The major change Alfa Romeo made after being “stuck in a corner” last year

2023 F1 season

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Two anticipated trends in 2023 Formula 1 car design were evident in the first new chassis presented for the upcoming season today.

While Red Bull, Haas and Williams relied on models or old cars to reveal their new liveries over the past week, Alfa Romeo became the first team to show something approaching a genuine 2023 machine.

Their video broadcast showed Valtteri Bottas and Zhou Guanyu revealing the car in a similar configuration to what they will run when testing begins in Bahrain in two weeks’ time. The team also issued images of its car in launch specification.

One obvious change is the shift towards a darker livery, just as fellow Ferrari power unit customers Haas have done. Teams have been removing paint and exposing the carbon fibre beneath for years in an effort to save weight, but the introduction of new regulations last year prompted many to go a step further. It’s striking that Alfa Romeo, who began last year with one of the lightest cars, has felt the need to do the same.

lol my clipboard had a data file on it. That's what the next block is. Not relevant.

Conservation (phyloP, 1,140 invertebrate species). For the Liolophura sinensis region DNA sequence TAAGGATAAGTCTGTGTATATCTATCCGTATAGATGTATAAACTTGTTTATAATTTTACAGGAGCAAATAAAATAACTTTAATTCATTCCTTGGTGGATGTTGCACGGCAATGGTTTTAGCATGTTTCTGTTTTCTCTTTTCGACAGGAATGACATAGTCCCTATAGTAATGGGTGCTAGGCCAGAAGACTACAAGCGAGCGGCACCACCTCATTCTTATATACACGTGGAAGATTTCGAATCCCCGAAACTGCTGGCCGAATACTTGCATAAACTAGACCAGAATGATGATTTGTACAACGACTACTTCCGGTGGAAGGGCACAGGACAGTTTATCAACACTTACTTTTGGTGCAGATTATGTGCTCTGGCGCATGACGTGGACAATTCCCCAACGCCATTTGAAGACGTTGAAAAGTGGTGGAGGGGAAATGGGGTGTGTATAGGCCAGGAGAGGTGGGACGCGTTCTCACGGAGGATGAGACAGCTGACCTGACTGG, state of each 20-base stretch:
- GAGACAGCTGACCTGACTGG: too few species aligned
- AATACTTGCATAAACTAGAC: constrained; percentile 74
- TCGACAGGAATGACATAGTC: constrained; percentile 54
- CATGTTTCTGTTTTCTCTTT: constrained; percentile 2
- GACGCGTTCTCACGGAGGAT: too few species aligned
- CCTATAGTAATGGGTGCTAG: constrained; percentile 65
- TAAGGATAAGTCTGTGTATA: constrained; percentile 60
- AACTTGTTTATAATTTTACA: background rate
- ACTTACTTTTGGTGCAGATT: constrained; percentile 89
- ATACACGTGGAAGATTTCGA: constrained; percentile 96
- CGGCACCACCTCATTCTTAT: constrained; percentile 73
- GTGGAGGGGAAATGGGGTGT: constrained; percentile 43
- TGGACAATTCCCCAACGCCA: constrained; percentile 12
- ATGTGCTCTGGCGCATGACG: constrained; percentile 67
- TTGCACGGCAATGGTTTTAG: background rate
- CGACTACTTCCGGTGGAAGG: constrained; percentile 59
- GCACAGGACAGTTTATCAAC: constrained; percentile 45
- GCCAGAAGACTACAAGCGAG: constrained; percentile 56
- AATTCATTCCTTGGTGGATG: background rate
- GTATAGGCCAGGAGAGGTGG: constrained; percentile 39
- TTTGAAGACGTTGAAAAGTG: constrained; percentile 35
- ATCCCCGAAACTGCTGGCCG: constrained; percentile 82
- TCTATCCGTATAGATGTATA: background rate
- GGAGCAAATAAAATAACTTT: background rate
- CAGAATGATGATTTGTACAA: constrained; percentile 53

A similarly striking revision is apparent in the profile of the C43’s sidepods. They slope downwards much more steeply at the end, echoing the successful design employed by dominant 2022 champions Red Bull.

Alfa Romeo’s technical director Jan Monchaux freely admits the team were “stuck in a corner” with the design they adopted last year and had to wait until the off-season before adopting the “better solutions” observed on rivals’ cars. He said the C43 is “well born” and “looks mean”.

“Not only the new geometries, but also the livery which gives it an additional level of being mean. I find the car pretty sexy,” he added.

Having risen two places to sixth in the championship last year, Alfa Romeo have had their allocation of car development time fall by more than any other team – including Red Bull after their penalty for breaking F1’s financial regulations. They have focused their resources on improving the rear of the car, where they felt they had the most gains to make.

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Rear end

Alfa Romeo C42, Zandvoort, 2022
Alfa Romeo C42, Zandvoort, 2022
Alfa Romeo C43 launch, 2023
Alfa Romeo C43 launch, 2023

Alfa Romeo began the 2022 season in good shape. Valtteri Bottas put his C42 on the third row of the grid for the season-opening Bahrain Grand Prix and scored the team’s best result of the season with fifth place in the Emilia-Romagna Grand Prix the following month as Alfa Romeo made the most of having a lighter car than their rivals.

However the team realised others had hit upon more successful aerodynamic solutions for the new 2022 regulations, as Monchaux explained. “We’ve been seeing the evolution of the new cars, the new regs last year and had to acknowledge that there were better solutions how to manage the flow to the diffuser [and] the flow going to the rear tyres.